A woman who lost her husband in a car accident had to take in strangers to help pay her mortgage and use an inheritance to stay afloat financially, after he died without a will.
It's just over 10 years since Amanda Wilton-Skinner's husband Benedict was killed while driving for his job as a joiner but the memory of it and the impact on her life is still fresh.
"It has been 10 years - but it never leaves you."
Wilton-Skinner was 38 when she was left with a mortgage to pay by herself and a house which needed massive renovations.
"Everything needed doing - a new roof, kitchen and bathroom. It was definitely a big project for him. I got left with that."
And because he didn't have a will she had to go through administration which involved applying to the court to get access to his assets and a life insurance payout which took a year.
"I had to wait such a long time for everything to be processed."
She had to suspend payments on her mortgage for three months and then go interest-only so she could afford it by herself.
"I had to get flatmates in which is a really hard thing when you are in your late 30s and it's your family home. I found that really hard."
Wilton-Skinner is speaking out about her situation as part of Money Week, in a bid to remind people to make a will.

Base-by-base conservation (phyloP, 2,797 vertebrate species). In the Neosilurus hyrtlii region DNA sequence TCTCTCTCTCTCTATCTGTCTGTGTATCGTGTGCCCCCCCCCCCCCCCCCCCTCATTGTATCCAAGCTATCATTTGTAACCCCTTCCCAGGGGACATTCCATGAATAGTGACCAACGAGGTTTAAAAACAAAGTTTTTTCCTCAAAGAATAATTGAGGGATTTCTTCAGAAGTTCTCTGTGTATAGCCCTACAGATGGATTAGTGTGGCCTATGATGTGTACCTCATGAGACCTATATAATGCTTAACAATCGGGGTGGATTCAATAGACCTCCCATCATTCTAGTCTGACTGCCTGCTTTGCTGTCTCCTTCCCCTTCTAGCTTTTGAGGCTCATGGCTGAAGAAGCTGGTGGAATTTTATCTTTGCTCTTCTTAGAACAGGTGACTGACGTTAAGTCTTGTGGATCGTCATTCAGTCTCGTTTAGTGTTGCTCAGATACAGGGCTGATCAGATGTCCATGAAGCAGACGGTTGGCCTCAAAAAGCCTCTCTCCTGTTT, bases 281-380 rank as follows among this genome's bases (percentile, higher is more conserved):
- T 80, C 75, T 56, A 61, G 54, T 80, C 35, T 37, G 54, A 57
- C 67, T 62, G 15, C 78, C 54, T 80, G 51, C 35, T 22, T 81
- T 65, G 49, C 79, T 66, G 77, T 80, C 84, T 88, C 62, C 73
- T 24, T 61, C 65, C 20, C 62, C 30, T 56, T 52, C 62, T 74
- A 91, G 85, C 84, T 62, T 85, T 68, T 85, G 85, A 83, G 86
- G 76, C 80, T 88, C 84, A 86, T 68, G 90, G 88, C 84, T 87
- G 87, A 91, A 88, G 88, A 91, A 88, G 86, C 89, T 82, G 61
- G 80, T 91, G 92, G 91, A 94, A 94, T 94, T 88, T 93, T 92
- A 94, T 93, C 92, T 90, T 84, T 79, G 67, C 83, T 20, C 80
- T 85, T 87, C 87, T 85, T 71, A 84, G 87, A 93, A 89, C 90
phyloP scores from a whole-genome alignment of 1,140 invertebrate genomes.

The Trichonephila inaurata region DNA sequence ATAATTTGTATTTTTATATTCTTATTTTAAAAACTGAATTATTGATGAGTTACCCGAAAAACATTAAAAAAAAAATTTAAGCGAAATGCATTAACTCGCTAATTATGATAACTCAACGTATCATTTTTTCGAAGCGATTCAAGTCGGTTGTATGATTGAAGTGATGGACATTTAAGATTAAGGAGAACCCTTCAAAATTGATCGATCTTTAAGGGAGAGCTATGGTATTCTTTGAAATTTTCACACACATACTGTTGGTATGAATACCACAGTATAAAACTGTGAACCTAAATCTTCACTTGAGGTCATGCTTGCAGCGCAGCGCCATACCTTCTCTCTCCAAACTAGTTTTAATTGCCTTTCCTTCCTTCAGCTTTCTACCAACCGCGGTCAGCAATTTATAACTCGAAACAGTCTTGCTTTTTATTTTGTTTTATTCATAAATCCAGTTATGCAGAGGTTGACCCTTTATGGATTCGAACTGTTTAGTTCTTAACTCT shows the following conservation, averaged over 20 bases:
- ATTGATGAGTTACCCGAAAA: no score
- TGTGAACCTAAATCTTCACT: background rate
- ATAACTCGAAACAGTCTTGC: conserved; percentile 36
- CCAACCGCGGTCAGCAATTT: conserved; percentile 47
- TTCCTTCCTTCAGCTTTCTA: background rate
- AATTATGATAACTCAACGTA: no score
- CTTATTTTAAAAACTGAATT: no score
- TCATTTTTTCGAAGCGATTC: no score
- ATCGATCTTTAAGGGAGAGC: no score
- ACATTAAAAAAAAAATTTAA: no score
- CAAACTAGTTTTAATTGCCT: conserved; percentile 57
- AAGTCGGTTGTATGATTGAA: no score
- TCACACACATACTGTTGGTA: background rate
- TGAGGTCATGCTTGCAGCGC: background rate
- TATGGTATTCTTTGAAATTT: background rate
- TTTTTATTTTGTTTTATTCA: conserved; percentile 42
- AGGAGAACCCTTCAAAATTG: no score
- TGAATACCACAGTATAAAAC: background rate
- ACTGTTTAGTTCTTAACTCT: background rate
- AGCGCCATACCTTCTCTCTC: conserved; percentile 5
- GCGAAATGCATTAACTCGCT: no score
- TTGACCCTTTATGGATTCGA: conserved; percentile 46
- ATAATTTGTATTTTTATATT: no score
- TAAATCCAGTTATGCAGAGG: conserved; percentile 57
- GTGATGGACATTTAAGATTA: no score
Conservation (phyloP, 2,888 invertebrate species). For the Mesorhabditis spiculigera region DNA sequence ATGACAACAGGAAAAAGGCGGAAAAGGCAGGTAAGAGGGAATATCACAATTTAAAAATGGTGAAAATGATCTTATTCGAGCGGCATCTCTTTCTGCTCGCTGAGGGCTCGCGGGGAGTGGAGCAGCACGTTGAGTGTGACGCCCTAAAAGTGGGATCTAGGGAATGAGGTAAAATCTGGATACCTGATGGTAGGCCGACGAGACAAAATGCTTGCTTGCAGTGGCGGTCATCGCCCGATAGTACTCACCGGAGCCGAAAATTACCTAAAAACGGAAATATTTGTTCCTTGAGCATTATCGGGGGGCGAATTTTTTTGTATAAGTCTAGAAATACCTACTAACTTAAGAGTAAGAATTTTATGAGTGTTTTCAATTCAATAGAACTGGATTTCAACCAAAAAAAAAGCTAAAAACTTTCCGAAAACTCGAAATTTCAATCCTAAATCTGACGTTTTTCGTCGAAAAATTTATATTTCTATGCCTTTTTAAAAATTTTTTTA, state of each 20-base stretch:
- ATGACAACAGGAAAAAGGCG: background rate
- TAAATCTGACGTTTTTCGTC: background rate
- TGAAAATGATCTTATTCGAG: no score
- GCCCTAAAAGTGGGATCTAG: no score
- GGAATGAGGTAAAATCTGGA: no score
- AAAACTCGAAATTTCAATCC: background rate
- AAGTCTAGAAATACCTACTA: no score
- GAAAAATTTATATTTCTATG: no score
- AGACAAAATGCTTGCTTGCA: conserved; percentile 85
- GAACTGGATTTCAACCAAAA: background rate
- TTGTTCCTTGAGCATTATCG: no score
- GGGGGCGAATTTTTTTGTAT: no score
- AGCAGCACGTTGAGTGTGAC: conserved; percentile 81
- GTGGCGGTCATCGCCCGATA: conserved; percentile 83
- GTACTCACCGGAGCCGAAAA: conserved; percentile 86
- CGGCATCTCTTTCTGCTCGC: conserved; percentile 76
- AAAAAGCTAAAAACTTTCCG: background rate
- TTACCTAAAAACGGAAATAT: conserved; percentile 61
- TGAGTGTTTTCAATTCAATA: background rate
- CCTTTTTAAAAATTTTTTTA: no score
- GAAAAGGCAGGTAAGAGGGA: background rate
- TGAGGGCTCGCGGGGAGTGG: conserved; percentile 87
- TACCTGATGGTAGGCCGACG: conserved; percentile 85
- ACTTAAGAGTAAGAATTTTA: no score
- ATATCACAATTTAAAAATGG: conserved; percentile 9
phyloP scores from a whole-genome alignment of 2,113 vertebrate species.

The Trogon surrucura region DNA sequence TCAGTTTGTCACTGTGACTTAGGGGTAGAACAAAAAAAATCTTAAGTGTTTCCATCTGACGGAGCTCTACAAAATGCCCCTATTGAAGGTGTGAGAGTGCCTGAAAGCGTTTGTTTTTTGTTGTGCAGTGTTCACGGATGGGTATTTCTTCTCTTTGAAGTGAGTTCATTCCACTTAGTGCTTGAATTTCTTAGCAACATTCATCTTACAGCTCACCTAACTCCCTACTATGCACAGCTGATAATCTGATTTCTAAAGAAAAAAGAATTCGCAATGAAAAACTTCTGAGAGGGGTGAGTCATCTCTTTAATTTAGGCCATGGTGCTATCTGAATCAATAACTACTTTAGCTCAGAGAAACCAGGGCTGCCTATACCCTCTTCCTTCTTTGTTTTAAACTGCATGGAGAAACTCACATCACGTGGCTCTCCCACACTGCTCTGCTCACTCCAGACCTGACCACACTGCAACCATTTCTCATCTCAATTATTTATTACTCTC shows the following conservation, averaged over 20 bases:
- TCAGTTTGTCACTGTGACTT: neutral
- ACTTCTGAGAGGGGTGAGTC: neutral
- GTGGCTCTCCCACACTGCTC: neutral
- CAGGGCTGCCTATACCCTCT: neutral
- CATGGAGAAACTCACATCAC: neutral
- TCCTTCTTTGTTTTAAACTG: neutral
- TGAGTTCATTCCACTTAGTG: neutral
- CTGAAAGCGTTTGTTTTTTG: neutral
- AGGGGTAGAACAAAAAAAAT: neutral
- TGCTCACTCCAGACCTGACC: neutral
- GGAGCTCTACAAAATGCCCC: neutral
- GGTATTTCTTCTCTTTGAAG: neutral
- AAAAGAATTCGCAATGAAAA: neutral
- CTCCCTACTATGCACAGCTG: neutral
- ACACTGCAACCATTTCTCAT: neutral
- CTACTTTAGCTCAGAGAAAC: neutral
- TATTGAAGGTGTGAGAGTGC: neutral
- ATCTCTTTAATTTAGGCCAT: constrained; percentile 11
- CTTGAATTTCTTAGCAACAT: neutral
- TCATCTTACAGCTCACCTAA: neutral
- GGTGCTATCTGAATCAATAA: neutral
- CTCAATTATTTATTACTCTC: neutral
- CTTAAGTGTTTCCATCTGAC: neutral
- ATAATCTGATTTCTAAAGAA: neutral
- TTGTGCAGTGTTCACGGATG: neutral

Around half of Kiwis don't have a will, according to the Commission for Financial Capability.
A report released by Perpetual Guardian last year found 1500 people die each year without a will.
Wilton-Skinner said in hindsight she believes it was her responsibility to make sure her husband had a will as she was the one whose circumstances were most affected by his death.
"It is really on you."
She says it is easy for young people to put off getting a will and insurances.
"When you are in your 30s you think you are pretty untouchable. It is not something you think about."
"Hindsight is such a wonderful thing."
Wilton-Skinner says she had to pay for her husband's funeral using a pay-out from his work and her work also were kind enough to give her money towards it.
She was lucky to have received an inheritance from her uncle a month before her husband's death which allowed her to renovate the house.
"If I hadn't had that I would have had to sell the house and I would have lost money because of the state it was in."
"It worked out okay for me. But if I didn't have money from my uncle it would have been a lot harder situation."
Wilton-Skinner said age should not be an excuse.
"You just never know...when it is your time, it is your time. You have got to protect yourself from the what-ifs."
Katrina Shanks, chief executive of Financial Advice New Zealand, said Kiwis had little financial resilience when things go wrong.
"Debt levels are high; the cost of living is high; savings are low and so are the number of Kiwis covered by insurance, or with a plan in place for their financial future."
Shanks said too few Kiwis sought financial advice which could help them keep afloat when life events hit.
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